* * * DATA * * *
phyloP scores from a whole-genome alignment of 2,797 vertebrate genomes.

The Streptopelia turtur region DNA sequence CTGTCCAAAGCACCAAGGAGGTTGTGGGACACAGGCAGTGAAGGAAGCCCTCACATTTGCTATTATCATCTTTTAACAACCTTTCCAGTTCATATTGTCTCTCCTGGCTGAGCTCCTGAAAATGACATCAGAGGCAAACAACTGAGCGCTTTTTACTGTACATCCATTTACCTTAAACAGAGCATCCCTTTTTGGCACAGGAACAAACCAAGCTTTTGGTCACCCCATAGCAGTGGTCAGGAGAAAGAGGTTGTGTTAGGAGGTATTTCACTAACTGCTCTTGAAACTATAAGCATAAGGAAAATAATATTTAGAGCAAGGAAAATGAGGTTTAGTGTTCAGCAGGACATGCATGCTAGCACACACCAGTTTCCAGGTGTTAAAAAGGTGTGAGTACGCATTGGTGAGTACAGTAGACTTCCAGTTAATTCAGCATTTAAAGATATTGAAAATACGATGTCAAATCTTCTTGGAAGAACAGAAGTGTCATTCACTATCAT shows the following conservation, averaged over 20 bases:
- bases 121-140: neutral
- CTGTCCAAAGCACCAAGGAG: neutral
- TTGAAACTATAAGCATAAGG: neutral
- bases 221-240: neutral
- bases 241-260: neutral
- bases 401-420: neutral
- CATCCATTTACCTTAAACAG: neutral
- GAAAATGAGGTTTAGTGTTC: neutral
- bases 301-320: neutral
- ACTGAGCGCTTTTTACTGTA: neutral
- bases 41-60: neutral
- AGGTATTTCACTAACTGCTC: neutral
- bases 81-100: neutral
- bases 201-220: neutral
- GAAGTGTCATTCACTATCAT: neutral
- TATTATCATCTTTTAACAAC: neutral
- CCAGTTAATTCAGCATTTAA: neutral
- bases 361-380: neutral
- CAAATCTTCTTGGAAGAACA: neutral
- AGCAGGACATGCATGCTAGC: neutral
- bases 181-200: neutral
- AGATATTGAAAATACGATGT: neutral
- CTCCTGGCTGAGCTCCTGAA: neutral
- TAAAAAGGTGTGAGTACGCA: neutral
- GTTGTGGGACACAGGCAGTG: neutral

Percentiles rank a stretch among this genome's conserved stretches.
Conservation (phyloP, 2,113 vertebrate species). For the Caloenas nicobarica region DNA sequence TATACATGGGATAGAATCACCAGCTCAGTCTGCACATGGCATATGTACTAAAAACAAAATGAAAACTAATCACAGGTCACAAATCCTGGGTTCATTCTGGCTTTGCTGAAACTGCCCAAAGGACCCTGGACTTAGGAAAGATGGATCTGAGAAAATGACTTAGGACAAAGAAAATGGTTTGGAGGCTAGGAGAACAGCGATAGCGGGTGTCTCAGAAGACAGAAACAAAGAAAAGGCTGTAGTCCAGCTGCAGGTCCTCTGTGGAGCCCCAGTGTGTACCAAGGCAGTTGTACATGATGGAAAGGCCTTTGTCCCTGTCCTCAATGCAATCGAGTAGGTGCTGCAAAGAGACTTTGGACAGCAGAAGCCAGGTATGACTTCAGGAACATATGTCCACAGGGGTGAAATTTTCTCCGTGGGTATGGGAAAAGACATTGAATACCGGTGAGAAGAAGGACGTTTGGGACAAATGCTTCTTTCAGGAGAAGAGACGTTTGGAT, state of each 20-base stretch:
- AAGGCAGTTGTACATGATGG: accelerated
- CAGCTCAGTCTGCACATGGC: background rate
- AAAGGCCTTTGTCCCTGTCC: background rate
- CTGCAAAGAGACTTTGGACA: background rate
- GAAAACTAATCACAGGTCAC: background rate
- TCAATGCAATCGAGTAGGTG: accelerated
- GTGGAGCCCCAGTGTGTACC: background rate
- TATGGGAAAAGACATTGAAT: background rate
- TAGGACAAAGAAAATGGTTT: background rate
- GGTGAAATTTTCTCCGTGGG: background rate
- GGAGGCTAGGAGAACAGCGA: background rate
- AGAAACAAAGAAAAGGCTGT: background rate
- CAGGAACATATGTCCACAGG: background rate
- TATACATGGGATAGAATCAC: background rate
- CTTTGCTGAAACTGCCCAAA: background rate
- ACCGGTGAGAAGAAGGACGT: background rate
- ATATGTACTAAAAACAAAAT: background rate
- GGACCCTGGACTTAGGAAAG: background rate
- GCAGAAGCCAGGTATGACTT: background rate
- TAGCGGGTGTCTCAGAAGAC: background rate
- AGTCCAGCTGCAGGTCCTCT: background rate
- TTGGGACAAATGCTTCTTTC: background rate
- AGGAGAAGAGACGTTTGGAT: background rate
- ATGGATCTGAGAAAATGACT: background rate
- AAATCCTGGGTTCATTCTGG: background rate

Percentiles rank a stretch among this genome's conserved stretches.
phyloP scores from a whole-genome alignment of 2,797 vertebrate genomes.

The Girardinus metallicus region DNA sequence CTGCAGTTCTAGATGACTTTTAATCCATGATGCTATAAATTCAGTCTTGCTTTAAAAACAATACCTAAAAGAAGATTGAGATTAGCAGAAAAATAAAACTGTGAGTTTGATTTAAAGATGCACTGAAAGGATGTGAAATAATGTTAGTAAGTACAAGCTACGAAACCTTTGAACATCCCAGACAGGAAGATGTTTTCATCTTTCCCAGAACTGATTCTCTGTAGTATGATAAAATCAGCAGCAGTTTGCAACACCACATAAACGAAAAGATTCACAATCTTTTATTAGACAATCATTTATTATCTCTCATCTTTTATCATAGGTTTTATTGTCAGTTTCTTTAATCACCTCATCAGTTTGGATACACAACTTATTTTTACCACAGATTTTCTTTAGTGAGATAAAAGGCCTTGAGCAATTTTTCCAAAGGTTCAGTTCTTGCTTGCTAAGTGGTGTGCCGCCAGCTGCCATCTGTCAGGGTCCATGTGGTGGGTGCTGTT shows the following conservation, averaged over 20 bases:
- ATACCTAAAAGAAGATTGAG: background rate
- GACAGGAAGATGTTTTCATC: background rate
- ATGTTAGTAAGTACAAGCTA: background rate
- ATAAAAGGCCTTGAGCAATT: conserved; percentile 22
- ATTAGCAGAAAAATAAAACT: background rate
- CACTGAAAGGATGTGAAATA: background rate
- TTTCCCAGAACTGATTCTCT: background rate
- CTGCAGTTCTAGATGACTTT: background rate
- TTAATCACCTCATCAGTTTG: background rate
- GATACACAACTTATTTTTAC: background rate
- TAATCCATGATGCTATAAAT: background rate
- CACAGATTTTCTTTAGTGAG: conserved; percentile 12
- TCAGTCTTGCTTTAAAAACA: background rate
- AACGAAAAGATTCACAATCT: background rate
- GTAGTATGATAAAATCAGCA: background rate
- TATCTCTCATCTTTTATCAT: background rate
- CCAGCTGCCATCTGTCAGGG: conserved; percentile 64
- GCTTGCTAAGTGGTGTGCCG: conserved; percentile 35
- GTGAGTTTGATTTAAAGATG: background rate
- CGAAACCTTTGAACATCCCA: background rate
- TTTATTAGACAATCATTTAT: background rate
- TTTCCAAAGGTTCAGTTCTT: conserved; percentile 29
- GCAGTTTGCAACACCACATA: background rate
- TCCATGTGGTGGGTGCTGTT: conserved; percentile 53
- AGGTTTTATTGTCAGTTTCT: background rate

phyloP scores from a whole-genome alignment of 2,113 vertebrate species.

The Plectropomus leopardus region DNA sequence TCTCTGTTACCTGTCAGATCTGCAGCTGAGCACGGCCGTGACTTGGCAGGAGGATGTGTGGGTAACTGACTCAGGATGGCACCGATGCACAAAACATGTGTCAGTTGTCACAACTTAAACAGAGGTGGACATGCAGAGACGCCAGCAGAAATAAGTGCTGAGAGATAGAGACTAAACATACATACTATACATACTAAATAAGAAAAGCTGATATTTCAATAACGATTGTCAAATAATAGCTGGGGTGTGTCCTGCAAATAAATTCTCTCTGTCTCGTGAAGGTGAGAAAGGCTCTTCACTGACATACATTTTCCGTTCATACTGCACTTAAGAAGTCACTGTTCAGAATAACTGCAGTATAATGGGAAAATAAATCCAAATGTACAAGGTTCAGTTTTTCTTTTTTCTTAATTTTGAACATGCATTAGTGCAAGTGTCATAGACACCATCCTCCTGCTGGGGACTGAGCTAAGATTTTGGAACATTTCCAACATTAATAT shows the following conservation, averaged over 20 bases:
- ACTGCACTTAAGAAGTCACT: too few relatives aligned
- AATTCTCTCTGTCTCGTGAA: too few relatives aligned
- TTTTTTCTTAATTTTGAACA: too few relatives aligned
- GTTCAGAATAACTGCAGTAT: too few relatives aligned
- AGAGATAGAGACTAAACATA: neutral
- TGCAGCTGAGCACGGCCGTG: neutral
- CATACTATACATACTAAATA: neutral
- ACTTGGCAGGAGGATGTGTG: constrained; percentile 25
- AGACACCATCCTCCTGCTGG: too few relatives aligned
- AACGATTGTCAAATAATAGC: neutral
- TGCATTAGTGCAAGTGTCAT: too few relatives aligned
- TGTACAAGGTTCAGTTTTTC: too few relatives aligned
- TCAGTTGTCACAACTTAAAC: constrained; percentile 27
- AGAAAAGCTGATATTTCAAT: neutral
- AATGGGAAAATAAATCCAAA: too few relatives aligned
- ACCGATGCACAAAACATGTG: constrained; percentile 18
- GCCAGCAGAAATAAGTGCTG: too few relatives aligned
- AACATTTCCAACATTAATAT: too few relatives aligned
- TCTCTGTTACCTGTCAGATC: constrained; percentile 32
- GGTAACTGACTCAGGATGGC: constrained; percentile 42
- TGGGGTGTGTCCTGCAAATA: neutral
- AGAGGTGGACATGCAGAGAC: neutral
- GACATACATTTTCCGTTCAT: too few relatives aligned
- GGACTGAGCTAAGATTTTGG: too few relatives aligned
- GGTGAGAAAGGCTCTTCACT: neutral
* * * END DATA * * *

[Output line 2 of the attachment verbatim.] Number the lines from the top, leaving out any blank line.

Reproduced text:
The Streptopelia turtur region DNA sequence CTGTCCAAAGCACCAAGGAGGTTGTGGGACACAGGCAGTGAAGGAAGCCCTCACATTTGCTATTATCATCTTTTAACAACCTTTCCAGTTCATATTGTCTCTCCTGGCTGAGCTCCTGAAAATGACATCAGAGGCAAACAACTGAGCGCTTTTTACTGTACATCCATTTACCTTAAACAGAGCATCCCTTTTTGGCACAGGAACAAACCAAGCTTTTGGTCACCCCATAGCAGTGGTCAGGAGAAAGAGGTTGTGTTAGGAGGTATTTCACTAACTGCTCTTGAAACTATAAGCATAAGGAAAATAATATTTAGAGCAAGGAAAATGAGGTTTAGTGTTCAGCAGGACATGCATGCTAGCACACACCAGTTTCCAGGTGTTAAAAAGGTGTGAGTACGCATTGGTGAGTACAGTAGACTTCCAGTTAATTCAGCATTTAAAGATATTGAAAATACGATGTCAAATCTTCTTGGAAGAACAGAAGTGTCATTCACTATCAT shows the following conservation, averaged over 20 bases: